More More Feedback Machine

US Flexible delay effects plug-in expands with Version 2      07/01/08

More More Feedback Machine

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U-he tell us that More Feedback Machine is now available in Version 2.0 making it easier to use, adding more presets and expanding its sonic arsenal beyond expectations. Here’s all the details in their own words…
More Feedback Machine has always been a synonym for ultra flexible delay effects ranging from bread & butter stuff to weird rhythmic deconstructions. MFM1 was well ahead of its time in the early days of native plugins. Now, MFM2 does not break with that tradition.
The idea behind MFM is giving the musician as much control over 4 separate delay lines as possible, and having them interact as well as having means to modulate delay parameters in realtime.
Don't be intimidated though. Whenever stuff goes crazy, just press Panic - and all is well…
Here are some basic applications:
  • ping pong delay (no tap in the center!)
  • ducking delay
  • chorus
  • reverbs & ambiences
  • panning delays
  • frequency shifted delays
  • iteratively degrading & distorting delays
  • filtered delays
  • loops
  • all sorts of compressed delays
  • keyboard-controlled comb filter effects
  • endless delays that echo for days and months
  • massive glitch
  • combinations of all of the above...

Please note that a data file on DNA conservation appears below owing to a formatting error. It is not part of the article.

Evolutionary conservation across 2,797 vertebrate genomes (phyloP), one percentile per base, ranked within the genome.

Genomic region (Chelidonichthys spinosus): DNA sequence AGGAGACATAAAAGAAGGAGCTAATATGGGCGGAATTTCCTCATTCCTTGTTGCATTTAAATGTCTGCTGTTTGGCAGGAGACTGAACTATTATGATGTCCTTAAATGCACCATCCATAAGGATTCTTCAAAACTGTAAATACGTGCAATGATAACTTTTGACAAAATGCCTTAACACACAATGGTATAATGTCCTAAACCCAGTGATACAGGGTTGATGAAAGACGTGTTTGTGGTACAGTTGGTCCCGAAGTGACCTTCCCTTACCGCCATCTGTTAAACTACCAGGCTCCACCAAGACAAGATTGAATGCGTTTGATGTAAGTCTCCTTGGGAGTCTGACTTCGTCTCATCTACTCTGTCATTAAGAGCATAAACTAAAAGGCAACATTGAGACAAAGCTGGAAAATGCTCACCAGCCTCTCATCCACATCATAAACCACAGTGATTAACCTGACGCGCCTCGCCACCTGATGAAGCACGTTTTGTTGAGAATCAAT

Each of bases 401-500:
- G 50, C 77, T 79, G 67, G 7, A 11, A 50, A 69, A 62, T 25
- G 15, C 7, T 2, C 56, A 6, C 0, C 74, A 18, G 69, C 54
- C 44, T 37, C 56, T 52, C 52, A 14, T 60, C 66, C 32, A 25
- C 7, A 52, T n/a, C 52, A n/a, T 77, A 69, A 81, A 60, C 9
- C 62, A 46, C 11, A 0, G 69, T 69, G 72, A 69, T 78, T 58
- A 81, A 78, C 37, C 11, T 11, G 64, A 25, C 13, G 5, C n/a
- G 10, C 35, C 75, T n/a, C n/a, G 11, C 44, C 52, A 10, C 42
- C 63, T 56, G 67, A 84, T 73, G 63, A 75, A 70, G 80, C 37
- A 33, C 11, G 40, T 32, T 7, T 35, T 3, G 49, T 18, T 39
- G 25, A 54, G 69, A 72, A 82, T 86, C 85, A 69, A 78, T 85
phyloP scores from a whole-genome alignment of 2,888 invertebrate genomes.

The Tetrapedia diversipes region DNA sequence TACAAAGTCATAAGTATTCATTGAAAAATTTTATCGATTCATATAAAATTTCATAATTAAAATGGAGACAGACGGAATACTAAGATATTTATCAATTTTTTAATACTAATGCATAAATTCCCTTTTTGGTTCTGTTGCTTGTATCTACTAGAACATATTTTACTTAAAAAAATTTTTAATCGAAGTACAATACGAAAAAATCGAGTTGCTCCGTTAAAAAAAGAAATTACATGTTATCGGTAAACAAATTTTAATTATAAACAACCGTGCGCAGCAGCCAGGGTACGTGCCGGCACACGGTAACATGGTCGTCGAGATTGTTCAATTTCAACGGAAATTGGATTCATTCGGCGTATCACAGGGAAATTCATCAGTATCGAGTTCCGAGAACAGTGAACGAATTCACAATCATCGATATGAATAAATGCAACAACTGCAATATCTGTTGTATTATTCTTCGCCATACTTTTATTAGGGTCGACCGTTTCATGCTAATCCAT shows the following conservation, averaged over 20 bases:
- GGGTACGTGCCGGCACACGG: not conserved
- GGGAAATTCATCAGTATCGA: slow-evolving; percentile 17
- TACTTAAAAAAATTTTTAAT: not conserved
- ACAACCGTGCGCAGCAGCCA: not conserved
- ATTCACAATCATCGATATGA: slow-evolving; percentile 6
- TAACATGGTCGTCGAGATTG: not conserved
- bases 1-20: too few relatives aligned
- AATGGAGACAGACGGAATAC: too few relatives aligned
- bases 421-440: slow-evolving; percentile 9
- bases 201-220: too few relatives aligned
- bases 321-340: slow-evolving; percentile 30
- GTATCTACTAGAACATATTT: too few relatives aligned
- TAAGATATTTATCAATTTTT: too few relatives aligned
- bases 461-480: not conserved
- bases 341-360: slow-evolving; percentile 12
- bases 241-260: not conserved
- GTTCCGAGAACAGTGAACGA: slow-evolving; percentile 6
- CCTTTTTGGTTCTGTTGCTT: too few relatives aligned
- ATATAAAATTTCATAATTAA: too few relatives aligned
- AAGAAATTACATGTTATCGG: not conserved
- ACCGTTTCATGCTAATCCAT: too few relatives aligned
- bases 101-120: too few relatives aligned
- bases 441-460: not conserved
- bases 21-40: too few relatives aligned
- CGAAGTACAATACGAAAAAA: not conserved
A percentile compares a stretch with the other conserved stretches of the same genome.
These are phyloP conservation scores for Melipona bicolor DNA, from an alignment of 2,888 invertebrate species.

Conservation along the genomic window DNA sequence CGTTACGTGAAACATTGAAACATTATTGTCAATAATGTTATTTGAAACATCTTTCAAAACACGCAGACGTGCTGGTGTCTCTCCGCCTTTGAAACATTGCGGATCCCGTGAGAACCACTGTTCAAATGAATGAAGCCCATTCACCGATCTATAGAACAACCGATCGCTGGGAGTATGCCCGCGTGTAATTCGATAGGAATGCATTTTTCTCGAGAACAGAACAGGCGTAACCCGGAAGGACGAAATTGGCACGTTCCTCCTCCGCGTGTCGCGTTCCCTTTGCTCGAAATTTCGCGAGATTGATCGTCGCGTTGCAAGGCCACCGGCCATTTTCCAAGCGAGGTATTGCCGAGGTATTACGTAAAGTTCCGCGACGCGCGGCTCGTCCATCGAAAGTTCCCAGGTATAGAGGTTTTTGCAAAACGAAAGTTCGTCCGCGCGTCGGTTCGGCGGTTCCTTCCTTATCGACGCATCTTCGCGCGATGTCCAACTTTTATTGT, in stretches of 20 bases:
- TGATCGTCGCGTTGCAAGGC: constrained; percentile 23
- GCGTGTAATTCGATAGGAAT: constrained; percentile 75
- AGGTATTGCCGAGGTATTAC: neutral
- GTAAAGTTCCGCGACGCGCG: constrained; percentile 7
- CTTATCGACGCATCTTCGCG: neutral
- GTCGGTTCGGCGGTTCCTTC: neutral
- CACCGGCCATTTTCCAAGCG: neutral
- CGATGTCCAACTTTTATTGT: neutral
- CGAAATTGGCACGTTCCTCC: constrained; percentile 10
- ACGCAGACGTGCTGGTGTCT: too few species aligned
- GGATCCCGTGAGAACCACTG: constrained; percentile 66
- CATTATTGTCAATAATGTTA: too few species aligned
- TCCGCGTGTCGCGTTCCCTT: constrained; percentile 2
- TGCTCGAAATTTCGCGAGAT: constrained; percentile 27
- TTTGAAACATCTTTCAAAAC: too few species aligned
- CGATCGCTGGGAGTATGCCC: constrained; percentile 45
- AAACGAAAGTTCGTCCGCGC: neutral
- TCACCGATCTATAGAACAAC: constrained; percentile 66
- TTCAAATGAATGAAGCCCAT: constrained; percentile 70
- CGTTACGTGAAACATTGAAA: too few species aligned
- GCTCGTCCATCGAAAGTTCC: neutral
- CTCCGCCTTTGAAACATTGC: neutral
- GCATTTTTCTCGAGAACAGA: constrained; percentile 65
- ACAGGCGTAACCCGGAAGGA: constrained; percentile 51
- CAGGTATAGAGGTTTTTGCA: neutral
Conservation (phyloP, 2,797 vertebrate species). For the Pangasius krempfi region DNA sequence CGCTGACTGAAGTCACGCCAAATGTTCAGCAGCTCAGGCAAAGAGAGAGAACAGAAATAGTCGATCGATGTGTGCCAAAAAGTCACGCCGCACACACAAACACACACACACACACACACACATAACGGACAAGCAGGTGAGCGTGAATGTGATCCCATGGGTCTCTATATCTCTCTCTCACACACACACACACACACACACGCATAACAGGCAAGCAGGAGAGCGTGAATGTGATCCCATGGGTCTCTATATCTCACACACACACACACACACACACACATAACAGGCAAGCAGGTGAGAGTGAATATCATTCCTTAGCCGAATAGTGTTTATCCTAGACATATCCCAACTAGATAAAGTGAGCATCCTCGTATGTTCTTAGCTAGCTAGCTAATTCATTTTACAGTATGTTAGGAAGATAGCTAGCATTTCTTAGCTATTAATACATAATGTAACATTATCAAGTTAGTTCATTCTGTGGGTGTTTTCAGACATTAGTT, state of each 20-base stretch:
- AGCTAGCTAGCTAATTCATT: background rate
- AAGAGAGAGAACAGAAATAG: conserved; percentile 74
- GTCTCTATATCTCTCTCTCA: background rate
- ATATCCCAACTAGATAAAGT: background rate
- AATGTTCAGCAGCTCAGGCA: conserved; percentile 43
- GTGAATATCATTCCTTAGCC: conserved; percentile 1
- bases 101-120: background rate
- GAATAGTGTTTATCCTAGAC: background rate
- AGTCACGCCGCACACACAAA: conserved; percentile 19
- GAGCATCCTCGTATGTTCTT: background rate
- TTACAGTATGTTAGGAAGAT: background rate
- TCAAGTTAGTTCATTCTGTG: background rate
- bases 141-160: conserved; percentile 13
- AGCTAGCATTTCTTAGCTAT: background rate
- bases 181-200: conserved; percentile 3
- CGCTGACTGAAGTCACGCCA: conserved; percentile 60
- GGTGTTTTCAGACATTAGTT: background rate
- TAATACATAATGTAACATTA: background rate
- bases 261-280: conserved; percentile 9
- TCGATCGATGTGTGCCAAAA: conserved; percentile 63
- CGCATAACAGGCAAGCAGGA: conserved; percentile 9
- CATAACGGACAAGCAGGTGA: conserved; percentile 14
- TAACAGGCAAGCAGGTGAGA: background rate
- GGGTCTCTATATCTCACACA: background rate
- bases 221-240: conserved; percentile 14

Delay x 4
As any cool delay, MFM can sync to host tempo. If you prefer milliseconds, they're here as well. If you look for something comb filter, you can tune MFM2's delays chromatically.
4 identical delay lines provide for 4 taps - each with panning, filter, output level and lots of feedback options. As with any u-he software, option is the key word. There are lots of options, but yet the concept of MFM2 is quite simple, keeping the beast easy to use!
Feedback Control
The heart of MFM2 is the feedback matrix, found in the center of its editor window. There are several pre-defined matrices that cover most needs for almost any type of delay effect, including ping pong, multitap and feedback delay networks for reverb-type effects. A User Matrix lets one choose the amount of feedback from each delay line into each other - which was the standard in MFM1.
Naturally each delay line has a resonant multimode filter that by default sits in the feedback path, in order to create damping, rising or moving delays. But this filter can also be placed at other points in the signal flow, such as the input or the output, individually for each delay line.
In addition, delay lines 1 & 2 and 3 & 4 have a set of so-called Matrix Effects that add further means to mangle the delay feedback. These include saturation, bitreduction, frequency shifting (sideband filter) and phasing effects for each of both pairs.
A big knob on the top of the window controls the overall feedback amount. But if it's too much feedback, there's the infamous Panic button right next to it!
The easiest way to cover the topic of modulation would be: There's nothing that can not be modulated! - Expanding that a bit further, here are some examples:
  • Put LFOs on delay times to create warm and subtle chorusing effects. Really warm sounding delays are one of MFM2's speciality.
  • Play delay times over MFM2's built-in keyboard control to create tuned comb filter effects - this takes MidiNotes in hosts that support Midi input to effects, but it can also be automated in hosts that don't.
  • Use Multistage envelopes to create evolving filter sweeps or gating effects - the Multistage envelopes can be triggered by MidiNotes or the built-in keyboard control.
While the above mentioned modulations are pretty obvious, check out the presets for the really weird stuff. The possibilities are endless.
Pricing and Availability:
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